That sounds almost lavish in comparison with the recommendations of popular plans by Beverly Hills bariatrics physician Howard Flaks, M.D., who advises eating only 800 to 1,000 calories a day under weekly medical monitoring. According to a patient we spoke with, her plan consisted of 7 ounces each of protein and vegetables, two pieces of fruit and a handful of crackers, to be washed down by at least 10 glasses of water. By contrast, Reardon and other registered dietitians say women on diets should consume at least 1,200 to 1,500 calories daily. “It’s a shock, the first week, a real shock,” says the Dr. Flaks true believer, who lost more than 30 pounds with his guidance. “But you realize how addicted you are to the idea of having plentiful food.”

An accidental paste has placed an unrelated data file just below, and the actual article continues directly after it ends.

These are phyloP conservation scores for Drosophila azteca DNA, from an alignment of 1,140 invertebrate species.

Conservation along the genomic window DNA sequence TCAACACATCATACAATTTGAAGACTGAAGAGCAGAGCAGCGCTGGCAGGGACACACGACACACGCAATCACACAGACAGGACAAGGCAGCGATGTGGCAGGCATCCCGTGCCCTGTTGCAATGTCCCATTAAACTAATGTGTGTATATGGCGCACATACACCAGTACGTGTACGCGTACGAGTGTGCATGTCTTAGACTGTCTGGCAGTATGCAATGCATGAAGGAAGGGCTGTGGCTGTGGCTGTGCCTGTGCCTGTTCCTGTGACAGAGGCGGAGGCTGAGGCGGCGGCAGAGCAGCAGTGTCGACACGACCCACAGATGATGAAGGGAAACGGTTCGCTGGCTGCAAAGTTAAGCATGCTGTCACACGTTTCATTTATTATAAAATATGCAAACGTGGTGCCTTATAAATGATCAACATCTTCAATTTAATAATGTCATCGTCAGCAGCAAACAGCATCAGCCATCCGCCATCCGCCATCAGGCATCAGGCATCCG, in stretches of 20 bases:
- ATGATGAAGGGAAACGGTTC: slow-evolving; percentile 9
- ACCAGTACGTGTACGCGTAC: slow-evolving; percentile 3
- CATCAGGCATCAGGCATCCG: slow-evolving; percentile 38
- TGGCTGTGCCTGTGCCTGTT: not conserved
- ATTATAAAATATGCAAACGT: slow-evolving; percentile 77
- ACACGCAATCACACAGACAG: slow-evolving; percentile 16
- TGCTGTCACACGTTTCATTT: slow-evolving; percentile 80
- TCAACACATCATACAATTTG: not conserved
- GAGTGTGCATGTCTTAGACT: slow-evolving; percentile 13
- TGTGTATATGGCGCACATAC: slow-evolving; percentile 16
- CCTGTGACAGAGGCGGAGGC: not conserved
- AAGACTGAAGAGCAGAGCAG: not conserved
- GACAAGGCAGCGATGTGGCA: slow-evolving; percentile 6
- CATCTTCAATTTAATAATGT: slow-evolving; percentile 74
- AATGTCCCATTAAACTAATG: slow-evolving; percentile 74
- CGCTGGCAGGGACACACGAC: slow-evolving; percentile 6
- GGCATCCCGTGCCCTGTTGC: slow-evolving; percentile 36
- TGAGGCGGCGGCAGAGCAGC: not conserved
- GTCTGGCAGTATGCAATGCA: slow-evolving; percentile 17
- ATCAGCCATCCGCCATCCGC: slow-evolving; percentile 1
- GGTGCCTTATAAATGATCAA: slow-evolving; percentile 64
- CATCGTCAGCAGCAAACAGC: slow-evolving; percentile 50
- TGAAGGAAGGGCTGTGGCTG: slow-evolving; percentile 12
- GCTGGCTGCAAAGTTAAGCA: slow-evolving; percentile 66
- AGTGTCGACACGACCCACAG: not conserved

Without a doctor’s surveillance (and possibly even with it), extreme plans that radically restrict calories or ban vital foods such as carbohydrates altogether could have life-threatening consequences. Take the case of Aimee Popovich, a 39-year-old Los Angeles homemaker and mother who went on a raw-food diet, eating only uncooked fruits, vegetables and nuts and started drinking a lot of water. At first, she says she believed it delivered all sorts of health benefits, including a stronger immune system and less difficult childbirth. “I felt fantastic for a year and a half, and it was easy — I didn’t have to spend time standing over the stove; I could just grab something raw and go,” Popovich says. “But then I realized something was wrong: I had too much anxiety and a nagging problem with urgent urination.” Yet she stuck with the diet for five months more, until one day, while laid up in bed feeling sick and dizzy, she had a seizure and passed out. Her husband called 911. Popovich seized again, vomited and stopped breathing. Fortunately, her husband knew CPR and was able to get her breathing again by the time the paramedics arrived. Still in and out of consciousness, Popovich had a third seizure on the ride to the hospital.